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New West Theatre embraces the life and music of Buddy Holly in Buddy

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New West Theatre explores the life of rock and roll icon Buddy Holly in their new musical “Buddy; the Buddy Holly story, running at 7:30 p.m. each night Sept. 4-21.
The 12 member cast of the Alan Jones penned rock and roll musical all multi-task, playing different instruments as well as characters.

Fraser Elsdon plays Buddy Holly in New West Theatre’s production ofBuddy: The Buddy Holly Story. Photo by Richard Amery
“ It’s great I get to work with a really big band,” enthused musical director Kathy Zaborsky, who also plays  Vi Petty.
“ This show is pure joy. It’s a celebration of rock and roll,” she enthused.
“It’s a biography of Buddy Holly. It’s a musical that tells the story of his life from his hits to the his last show before the plane crash,” Zaborsky continued.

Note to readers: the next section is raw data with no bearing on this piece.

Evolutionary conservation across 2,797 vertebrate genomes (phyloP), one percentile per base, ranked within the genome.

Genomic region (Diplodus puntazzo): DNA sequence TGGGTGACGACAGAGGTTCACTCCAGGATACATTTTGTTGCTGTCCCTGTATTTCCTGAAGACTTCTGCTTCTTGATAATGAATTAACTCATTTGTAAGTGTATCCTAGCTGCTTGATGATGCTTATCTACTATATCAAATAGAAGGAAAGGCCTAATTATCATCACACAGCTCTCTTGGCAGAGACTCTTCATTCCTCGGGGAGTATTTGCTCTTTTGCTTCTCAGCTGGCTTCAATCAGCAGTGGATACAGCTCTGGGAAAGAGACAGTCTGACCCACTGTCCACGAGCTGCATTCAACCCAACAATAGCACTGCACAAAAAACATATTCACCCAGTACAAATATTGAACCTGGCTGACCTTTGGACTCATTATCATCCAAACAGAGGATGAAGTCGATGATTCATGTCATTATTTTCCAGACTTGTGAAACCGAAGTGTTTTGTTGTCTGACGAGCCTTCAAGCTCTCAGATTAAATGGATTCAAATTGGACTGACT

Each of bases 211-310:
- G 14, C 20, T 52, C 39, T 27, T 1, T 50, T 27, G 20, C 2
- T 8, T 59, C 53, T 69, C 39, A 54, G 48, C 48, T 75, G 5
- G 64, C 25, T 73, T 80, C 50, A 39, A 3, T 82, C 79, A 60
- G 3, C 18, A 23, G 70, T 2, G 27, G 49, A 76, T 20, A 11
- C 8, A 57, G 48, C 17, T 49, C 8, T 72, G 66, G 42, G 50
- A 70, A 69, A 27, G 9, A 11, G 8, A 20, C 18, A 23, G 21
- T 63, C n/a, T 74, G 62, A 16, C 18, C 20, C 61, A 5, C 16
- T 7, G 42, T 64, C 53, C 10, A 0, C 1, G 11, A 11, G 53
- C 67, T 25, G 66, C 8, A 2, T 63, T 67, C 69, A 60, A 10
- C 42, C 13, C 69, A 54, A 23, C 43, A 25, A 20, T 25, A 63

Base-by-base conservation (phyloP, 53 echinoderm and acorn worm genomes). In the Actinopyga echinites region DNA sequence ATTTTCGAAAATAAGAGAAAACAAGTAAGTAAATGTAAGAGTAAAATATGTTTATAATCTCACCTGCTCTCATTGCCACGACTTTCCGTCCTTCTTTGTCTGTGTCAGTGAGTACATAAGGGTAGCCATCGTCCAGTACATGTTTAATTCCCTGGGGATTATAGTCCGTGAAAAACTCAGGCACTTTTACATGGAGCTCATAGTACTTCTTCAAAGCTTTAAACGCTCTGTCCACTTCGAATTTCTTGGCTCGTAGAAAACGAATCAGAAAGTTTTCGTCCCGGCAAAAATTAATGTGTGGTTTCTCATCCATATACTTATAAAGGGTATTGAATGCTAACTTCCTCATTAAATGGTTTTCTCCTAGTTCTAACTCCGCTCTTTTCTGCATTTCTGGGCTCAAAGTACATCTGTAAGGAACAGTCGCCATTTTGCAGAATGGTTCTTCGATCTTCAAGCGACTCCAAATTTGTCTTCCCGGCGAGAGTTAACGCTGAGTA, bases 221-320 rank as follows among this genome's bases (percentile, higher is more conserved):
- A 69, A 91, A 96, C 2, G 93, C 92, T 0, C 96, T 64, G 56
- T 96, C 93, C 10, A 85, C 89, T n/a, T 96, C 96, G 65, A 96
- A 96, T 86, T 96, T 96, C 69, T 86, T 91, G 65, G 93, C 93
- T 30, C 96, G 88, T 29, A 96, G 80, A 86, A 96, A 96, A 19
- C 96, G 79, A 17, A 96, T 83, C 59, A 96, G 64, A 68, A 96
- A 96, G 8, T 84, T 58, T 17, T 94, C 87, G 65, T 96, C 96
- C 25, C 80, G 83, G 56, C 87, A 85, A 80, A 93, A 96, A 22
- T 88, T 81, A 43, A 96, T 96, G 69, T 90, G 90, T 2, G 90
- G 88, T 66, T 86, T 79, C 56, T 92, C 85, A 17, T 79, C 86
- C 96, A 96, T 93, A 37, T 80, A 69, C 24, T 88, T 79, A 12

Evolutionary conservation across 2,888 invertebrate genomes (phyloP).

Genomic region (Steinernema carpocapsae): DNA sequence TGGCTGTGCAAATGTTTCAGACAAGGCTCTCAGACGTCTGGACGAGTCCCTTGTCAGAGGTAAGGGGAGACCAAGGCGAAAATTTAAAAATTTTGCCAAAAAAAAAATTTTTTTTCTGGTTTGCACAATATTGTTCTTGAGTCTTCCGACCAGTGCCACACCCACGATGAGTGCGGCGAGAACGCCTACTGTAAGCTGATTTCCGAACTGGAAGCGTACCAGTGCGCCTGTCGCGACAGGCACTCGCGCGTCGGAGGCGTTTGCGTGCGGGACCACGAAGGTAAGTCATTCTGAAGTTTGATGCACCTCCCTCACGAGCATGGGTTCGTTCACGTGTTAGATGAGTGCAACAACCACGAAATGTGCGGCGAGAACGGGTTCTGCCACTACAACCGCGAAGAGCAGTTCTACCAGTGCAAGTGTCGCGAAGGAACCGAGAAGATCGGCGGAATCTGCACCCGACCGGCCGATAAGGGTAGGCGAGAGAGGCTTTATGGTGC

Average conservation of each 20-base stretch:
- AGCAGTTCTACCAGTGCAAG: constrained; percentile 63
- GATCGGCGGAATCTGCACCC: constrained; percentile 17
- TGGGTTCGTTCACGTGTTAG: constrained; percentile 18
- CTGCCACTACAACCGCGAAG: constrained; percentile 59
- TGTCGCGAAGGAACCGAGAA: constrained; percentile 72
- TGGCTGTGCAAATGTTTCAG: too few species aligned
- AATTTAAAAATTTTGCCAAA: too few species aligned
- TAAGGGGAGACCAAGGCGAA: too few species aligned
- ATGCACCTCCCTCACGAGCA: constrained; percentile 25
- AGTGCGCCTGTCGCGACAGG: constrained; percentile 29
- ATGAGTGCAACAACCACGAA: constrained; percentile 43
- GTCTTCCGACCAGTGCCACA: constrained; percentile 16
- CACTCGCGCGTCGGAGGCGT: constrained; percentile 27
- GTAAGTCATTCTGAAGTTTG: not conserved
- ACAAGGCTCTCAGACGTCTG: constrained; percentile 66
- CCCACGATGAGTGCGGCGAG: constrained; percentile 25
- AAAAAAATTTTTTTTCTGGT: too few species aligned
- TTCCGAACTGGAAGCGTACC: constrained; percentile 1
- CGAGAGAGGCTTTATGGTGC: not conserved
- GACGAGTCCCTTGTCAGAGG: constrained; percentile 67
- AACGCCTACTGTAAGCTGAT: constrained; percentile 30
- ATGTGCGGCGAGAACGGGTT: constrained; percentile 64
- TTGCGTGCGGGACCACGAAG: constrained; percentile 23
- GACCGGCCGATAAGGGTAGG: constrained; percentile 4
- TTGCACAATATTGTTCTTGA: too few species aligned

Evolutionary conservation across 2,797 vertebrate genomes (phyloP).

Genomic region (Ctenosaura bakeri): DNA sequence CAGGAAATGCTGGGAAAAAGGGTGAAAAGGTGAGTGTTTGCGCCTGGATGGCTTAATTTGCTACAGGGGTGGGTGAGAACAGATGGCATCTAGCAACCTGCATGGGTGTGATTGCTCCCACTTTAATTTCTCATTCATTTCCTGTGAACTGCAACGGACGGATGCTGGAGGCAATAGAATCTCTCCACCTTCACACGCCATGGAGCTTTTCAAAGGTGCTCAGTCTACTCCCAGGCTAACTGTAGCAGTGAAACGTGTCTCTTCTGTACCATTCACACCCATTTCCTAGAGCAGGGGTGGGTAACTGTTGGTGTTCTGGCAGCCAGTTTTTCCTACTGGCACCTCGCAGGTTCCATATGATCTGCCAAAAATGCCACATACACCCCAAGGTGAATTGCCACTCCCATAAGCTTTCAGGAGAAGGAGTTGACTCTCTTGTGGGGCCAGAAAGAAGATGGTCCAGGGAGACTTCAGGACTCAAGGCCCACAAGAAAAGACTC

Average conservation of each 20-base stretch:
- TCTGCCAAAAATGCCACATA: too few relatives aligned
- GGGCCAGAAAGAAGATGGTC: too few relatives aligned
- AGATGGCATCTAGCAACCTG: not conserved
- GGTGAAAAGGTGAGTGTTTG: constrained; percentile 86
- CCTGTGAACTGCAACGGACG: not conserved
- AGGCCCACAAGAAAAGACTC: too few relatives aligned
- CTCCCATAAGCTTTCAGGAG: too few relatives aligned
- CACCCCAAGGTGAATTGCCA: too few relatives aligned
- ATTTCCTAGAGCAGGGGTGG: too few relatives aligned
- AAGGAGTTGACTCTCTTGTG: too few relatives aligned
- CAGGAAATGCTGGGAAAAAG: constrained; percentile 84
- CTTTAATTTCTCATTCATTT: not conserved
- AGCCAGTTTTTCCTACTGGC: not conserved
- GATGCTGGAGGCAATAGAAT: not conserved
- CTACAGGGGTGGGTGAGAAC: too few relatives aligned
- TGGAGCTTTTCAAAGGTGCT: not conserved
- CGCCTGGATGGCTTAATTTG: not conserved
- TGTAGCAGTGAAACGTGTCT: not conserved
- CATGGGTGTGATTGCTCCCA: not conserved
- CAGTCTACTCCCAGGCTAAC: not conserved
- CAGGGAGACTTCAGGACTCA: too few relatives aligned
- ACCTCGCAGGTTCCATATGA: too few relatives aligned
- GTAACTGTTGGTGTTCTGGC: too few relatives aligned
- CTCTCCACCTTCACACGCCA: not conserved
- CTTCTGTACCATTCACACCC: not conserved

“ We have 12 cast members which is large for a rock and roll musical,” she said.

 There are several familiar faces on the cast including Garrett Mallory Scott, who was in Shakespeare in the Park this year, New West Theatre veteran Rylan Kunkel, Jocelyn Brayne who returns to New West after a few years hiatus and Lethbridge singer Mwansa Mwansa who returns home from Toronto for this show. The cast also includes  Tony Zappone, Daniel Sequeira, Joel Gray, Zach  Peterson and Theo Lysyk.

“We’ll see Buddy Holly and the Crickets being forced to play country music against their will when they record at the Decca Studios. Then they go to New Mexico to record Nor-Va-Jak studio and play rock and roll. And they end up in New York where Buddy meets and falls in love with Maria and I won’t reveal any more than that,” Zaborsky said.
 The productions also includes several  people who have performed in the  show before including Fraser Elsdon, who plays Buddy Holly and Nayeli Abrego, who plays his love interest  Maria Elena and Marlena Walker. Elsdon, not only looks like Buddy Holy, but does a great job of performing his songs and showing his stubbornness  in terms of his music.